This statement will take a long time to generate terabytes of data, but it will create at least 1,500 entries per day. If you want to limit the number, you could – as in the example above – specify a time to live (TTL) value (in seconds) for the entire table. Cassandra then automatically deletes the data after this period – three days in this example. Instead of a definition for the whole table, the retention time can also be defined by INSERT. In this case, you would append USING TTL 259200 to the corresponding statement.

This useful feature might tempt you to think about using Cassandra even if you are not dealing with a huge volume of data.

Thus far, I have only brushed the surface of one genuine Cassandra highlight. Clustering and replication – thus, high-performance, fail-safe databases – do not require massive overhead on the part of the admin. Most of these tasks are done automatically by the database.

In Practice

You might want to avoid following the steps in this section on a low-powered laptop, because the load might make it difficult to use – at least temporarily.

To set up a small Cassandra cluster based on Docker, you need to install Docker Compose, a tool for managing multicontainer applications, in addition to Docker. If the cluster is to be operated across different physical hosts, you would have to choose Docker Swarm or Kubernetes; however, this example is deliberately restricted to one host, which keeps configuration overhead low and the installation simple.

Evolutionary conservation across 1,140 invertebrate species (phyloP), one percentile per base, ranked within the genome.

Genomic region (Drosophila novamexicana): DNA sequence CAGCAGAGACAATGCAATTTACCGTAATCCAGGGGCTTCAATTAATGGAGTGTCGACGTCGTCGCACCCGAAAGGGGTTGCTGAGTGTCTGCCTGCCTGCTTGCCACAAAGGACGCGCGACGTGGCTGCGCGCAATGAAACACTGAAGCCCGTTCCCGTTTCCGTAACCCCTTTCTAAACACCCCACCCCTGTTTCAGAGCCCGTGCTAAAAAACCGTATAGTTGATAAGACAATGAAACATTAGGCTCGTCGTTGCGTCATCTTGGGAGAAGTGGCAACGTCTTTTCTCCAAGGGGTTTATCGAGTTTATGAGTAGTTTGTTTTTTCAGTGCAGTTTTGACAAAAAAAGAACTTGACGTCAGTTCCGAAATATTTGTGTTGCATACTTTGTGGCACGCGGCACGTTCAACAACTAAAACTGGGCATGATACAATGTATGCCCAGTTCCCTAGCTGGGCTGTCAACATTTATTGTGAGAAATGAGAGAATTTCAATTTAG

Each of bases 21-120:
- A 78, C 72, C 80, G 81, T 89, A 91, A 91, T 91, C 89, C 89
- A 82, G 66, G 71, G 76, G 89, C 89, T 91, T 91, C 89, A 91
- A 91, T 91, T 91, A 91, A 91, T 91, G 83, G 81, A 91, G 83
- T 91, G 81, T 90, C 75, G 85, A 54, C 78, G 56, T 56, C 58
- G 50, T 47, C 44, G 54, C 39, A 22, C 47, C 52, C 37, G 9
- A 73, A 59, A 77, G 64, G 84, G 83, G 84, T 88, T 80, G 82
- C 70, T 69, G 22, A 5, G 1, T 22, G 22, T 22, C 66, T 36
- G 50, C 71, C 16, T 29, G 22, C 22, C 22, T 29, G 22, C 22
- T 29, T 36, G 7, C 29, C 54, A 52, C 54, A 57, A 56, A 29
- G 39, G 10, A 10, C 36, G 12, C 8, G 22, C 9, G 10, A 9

On Ubuntu, the easiest way to install the required software is to use the package manager. Afterward, you need to enable Docker control over the TCP interface – instead of just through the local socket file – by editing /lib/systemd/system/docker.service. Add a hash mark in front of the existing line, as shown, and add the second line in its place:

#ExecStart=/usr/bin/dockerd -H fd://
ExecStart=/usr/bin/dockerd -H fd:// -H tcp://

Next, type:

systemctl daemon-reload
service docker restart

Log out as root and test your setup with a non-privileged user ID by typing:

curl http://localhost:2375/version

Working as this user, create a cassandra subdirectory for the cluster configuration somewhere below your home directory and a docker-compose.yml file with the content from Listing 7. This file provides all the information Docker needs to find the right images; download, unpack, and install them on the desired number of nodes; establish a network connection between the nodes; and create storage volumes.

The Compose file defines four services as components of the application. Each service uses exactly one Docker image. Three of the services are Cassandra nodes, the fourth, Portainer, provides a simple web GUI for controlling the service containers.